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AC BLOWER MOTOR KEEPS BURNING UP! What should I do!?

Safeefee
Safeefee Member Posts: 1
Hello! Please help! I payed out a big amount (probably foolishly) last year in April in order to have my AC Blower motor replaced. The unit continued to work fine but now the blower motor continues to burn up. Twice already. What could be the cause? Repairman seems unsure of the cause & says I just have a bad unit. The part is under warranty but he refuses to replace a third time. Please help! Thank you for taking time and reading. Any help would be appreciated.

Comments

  • ratio
    ratio Member Posts: 2,821
    How new is the ​unit itself? A few pics might lead to something, but not all causes a visible from the outside.

    I hate to say it, but maybe it's time​ to find someone a little more competent. Click the "Find a Contractor" link in the blue bar at the top of the page & see if anyone is near you.

  • Ironman
    Ironman Member Posts: 6,398
    Find a competent tech.

    Try the "Find a Contractor" tab at the top of this page.
    Bob Boan
    You can choose to do what you want, but you cannot choose the consequences.
  • Jean-David Beyer
    Jean-David Beyer Member Posts: 2,666
    I am not a professional, but I was responsible for two forced hot air furnaces that were "twinned" by a "heating professional" that obviously knew way less than I did. The duct work for supply from the two furnaces was in parallel, as was the duct work for the return. The the single thermostat turned on both furnaces in parallel too. But the blowers ran based on the temperature of the air in the individual plenums. So one would turn on first. And that would blow the other one backwards. When that plenum got hot enough (soon after), that blower was already spinning backwards and powering it on to run in the forward direction meant those motors lasted only a couple of months. IIRC, they were about 1/2 horsepower. They do not like being started when already spinning in the other direction.
  • newagedawn
    newagedawn Member Posts: 586
    which blower motor, in the air handler or condenser?
    "The bitter taste of a poor install lasts far longer than the JOY of the lowest price"
  • njtommy
    njtommy Member Posts: 1,105
    If it's an ecm or an x13 motor and they keep burning up sounds like you have a high static pressure problem/ not enough return air.
  • Big Ed_4
    Big Ed_4 Member Posts: 1,746
    We know something else is wrong .. Is it an standard motor or one with but in electronics we call a ECM motor ?

    On an standard motor the first thing you check the capacitor , Good practice to change both .. And I always change the wheel and be done with it .

    Things I would check since this is an running problem ...

    1) Voltage , too low of voltage will burn out anything ..

    2) Is it the correct motor for the unit ?

    3) Is the motor getting wet ? condensation drainage issues..

    4) check the amp draw on the motor

    5) Is the duct work size properly
    I have enough experience to know , that I dont know it all
    j a_2
  • ChrisJ
    ChrisJ Member Posts: 11,784
    edited May 2017
    First thing I'd check is the supply side static pressure.

    Interesting video on the subject :

    I'd also want to see the total system static pressure, but the supply side would be my first concern.
    Single pipe quasi-vapor system. Typical operating pressure 0.14 - 0.43 oz. EcoSteam ES-20 Advanced Control for Residential Steam boilers. Rectorseal Steamaster water treatment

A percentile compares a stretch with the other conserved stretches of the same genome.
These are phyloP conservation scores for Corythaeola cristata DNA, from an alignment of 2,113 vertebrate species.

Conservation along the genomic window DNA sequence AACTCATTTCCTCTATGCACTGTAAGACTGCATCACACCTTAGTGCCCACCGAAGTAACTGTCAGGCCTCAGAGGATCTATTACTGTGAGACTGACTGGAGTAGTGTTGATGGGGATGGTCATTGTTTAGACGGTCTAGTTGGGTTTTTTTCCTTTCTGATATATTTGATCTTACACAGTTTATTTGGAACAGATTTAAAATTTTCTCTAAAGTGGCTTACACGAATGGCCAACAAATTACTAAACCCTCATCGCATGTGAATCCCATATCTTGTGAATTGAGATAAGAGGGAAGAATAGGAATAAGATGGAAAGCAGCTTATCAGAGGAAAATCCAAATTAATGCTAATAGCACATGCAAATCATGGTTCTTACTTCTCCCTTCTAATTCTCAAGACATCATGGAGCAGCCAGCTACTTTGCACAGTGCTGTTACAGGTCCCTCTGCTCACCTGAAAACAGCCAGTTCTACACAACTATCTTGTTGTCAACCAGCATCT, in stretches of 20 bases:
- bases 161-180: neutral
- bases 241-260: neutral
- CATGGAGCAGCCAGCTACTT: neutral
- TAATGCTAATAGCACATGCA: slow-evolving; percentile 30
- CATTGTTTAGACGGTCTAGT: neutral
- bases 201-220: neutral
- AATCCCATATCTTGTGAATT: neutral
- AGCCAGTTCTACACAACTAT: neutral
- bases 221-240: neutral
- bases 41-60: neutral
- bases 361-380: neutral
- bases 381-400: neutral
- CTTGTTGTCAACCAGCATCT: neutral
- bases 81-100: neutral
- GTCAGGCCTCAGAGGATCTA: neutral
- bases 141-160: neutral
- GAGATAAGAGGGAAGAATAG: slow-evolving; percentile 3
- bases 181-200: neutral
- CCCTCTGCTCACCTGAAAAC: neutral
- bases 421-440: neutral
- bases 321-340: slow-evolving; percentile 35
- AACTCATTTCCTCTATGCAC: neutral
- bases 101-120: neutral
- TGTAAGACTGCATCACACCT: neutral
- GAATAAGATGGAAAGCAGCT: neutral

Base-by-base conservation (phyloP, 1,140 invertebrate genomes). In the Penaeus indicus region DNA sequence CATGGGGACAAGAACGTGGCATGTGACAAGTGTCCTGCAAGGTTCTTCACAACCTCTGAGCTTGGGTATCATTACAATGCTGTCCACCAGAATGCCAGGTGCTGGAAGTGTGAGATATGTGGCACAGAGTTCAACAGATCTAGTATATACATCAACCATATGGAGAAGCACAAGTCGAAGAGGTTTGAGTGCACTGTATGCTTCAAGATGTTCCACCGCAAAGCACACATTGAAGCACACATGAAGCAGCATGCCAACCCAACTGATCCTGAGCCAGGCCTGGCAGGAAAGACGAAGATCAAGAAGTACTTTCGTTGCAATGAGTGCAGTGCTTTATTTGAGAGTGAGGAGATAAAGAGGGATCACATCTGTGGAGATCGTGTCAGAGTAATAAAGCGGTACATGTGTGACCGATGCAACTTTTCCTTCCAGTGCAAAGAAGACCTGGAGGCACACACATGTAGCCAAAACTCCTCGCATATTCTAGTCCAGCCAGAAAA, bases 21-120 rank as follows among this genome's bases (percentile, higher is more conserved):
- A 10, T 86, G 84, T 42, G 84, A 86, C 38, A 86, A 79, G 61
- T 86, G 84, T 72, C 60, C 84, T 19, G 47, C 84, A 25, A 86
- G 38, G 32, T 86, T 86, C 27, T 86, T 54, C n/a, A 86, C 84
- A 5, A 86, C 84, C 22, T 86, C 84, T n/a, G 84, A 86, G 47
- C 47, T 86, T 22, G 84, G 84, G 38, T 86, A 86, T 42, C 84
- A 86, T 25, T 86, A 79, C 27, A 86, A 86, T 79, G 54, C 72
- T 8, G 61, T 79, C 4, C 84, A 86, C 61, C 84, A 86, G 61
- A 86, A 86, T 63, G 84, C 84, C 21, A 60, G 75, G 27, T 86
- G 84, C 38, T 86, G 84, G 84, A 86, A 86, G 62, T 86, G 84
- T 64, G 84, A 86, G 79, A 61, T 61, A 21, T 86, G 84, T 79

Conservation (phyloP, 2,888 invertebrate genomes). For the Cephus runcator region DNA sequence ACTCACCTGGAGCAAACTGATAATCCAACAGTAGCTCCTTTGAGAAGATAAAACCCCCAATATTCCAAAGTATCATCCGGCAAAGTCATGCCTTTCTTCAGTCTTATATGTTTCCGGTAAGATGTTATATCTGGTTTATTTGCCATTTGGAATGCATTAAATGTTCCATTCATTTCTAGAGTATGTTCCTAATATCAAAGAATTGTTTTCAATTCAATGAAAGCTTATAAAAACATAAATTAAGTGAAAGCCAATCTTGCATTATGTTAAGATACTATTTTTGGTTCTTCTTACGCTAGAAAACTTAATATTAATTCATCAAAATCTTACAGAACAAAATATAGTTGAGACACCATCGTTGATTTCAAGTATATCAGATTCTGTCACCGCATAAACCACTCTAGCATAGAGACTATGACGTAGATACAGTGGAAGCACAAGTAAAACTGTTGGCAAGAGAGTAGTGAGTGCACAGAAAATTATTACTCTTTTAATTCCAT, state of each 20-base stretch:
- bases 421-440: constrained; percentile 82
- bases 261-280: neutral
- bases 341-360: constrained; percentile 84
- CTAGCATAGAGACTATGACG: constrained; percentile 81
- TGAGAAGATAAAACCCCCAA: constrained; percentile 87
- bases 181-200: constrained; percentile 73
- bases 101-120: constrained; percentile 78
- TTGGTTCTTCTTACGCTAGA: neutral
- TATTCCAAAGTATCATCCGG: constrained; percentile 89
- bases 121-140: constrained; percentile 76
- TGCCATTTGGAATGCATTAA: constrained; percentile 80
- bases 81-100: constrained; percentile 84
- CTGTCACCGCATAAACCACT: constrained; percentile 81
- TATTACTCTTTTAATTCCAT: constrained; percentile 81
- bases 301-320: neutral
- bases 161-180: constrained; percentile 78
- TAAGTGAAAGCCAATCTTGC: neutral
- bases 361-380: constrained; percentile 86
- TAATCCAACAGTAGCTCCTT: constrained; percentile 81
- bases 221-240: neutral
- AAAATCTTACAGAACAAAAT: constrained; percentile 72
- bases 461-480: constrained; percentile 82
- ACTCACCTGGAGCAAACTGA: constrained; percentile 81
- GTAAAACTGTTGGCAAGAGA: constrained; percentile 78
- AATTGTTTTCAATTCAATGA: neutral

• newagedawn
    newagedawn Member Posts: 586
    could be a short in a wire somewhere
    "The bitter taste of a poor install lasts far longer than the JOY of the lowest price"
  • j a_2
    j a_2 Member Posts: 1,796
    Wondering how this was fixed,or was it....How new is the system and the duct work?...Any recent changes to the system?..How about posting a picture, that always help...When it does work how is it?...
  • HarleyKelvin
    HarleyKelvin Member Posts: 5
    I can think of four possible causes:

    1. The blower capacitor is weak causing the motor to overheat (a good tech would usually replace both the motor and the capacitor after a motor failure).

    2. The motor is undersized. The HP and RPM of the motor must match the fan. If someone replaced the blower motor with an incorrect unit on the first go-around, then new motors that size will continue failing. Certain Goodman units have a blower that requires an uncommon lower RPM. On this unit, the typical 1075 RPM 1/2 HP motor is not an acceptable replacement and will fail. Checking the motor amperage against the nameplate would expose this problem.

    3. The air temperature from the AC is too hot.

    4. The voltage supplied to the blower exceeds the motor nameplate rating by more than 10%.
  • jumper
    jumper Member Posts: 1,660
    >>The voltage supplied to the blower exceeds the motor nameplate rating by more than 10%.<<

    too common. 220≠240 & so on
  • j a_2
    j a_2 Member Posts: 1,796
    II once new this real young fresh out of A and P school mechanic with his new aircraft license,who got his first job at a small airfield in Southen Florida...One of his first simple tasks was to replace a tail light on a Cessna 152, or similar...SO he went to the stock room and got a bulb,simple correct,then proceeded to replace it,still simple correct...Powed up the battery system and wam the bulb blew, so he went back and got another one,then another one...whoops no more bulbs in stock, so ordered one...Boss calls up and says there are 3 in stock..I said yup, all bad,go figure...Screams at me, says get a meter out and check power, I did, Holly crap it's 24 volts not 12 volts...1978, bulbs cost 68.00 ea. My pay 6.00 PER HOUR.Man did I learn how to use a meter real fast.
  • BobC
    BobC Member Posts: 5,202
    Many moons ago i walked by a new technicians bench with a box of 100ea 0.005 amp fuses and s Simpson 260 meter on it. I noticed about a dozen fuses on the bench and they were all open.

    A minute later this new tech walked up to the bench and told me that brand new fuses were bad right out of the package. I asked him what range are you using on the Simpson? He said the x1 ohms range, the meter jerks some but the fuses are all open.